Directed by: Jodie Foster
Written by: Kyle Killen
Starring: Mel Gibson, Jodie Foster, Anton Yelchin
For Walter Black (Gibson), self help books, therapy, meds and lots of sleep, have been useless in helping him deal with his depression. When all seems bleak for Walter, a miracle beaver puppet found in the trash mentors him in reconnecting with his family, and saving his failing career. But while Walter speaks through ‘the beaver’ with confidence and good intentions, disguised as part of a program designed by his psychologist, his loved ones begin to see a darker force at work in Walter’s psychological health.
Far from being a silly comedy romp, The Beaver digs its teeth into issues of mental health and family relationships as Walter tries to find autonomy after years of suppressed pain. In using a puppet as a mouthpiece for such heavy subject matter, however, The Beaver‘s premise is hard to accept and enjoy. The improvements the beaver brings into Walter’s life, for example, take proportions that are just as big and absurd as the wood chipping animal’s teeth, forcing the audience to question where this sudden miracle mania has come from.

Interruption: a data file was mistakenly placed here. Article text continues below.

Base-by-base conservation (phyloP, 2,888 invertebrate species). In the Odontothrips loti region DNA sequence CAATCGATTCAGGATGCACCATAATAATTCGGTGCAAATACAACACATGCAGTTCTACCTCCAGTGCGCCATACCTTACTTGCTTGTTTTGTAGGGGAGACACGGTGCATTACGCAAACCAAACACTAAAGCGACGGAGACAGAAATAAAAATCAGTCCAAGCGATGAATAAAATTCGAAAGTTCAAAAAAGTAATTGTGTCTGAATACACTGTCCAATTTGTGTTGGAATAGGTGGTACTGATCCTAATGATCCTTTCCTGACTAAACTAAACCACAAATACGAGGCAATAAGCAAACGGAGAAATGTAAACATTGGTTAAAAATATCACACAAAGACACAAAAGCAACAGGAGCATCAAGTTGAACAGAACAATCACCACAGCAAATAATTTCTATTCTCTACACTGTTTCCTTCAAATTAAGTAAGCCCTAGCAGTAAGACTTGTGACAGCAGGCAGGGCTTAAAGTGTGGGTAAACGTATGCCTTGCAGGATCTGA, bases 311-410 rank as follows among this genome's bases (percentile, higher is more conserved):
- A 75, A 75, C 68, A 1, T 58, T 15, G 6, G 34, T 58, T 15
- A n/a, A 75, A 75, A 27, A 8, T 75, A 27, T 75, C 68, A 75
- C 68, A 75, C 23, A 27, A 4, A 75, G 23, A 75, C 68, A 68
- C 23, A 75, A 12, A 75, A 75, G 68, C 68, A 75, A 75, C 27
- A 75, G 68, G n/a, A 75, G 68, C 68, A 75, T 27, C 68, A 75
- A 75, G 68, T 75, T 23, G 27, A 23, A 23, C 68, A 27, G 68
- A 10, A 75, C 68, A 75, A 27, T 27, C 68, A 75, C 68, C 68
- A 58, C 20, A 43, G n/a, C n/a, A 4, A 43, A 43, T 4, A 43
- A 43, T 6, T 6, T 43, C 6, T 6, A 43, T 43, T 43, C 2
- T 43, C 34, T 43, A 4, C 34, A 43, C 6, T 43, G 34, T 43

Nevertheless, Mel Gibson makes a comeback from the alcoholism that put his career on a brief hold with a performance that translates the film’s bizarre premise into something of substance. While the overbearing puppet appears to steal the spotlight with his Cockney accent and strangely disturbing presence, it is the silent and sensitive qualities of Walter that remind us Gibson is still there – masterfully and powerfully delivering a role that requires two states of mind. Despite its unconvincing story, the challenging task of turning this script into a touching and well-executed film is an unforeseen success.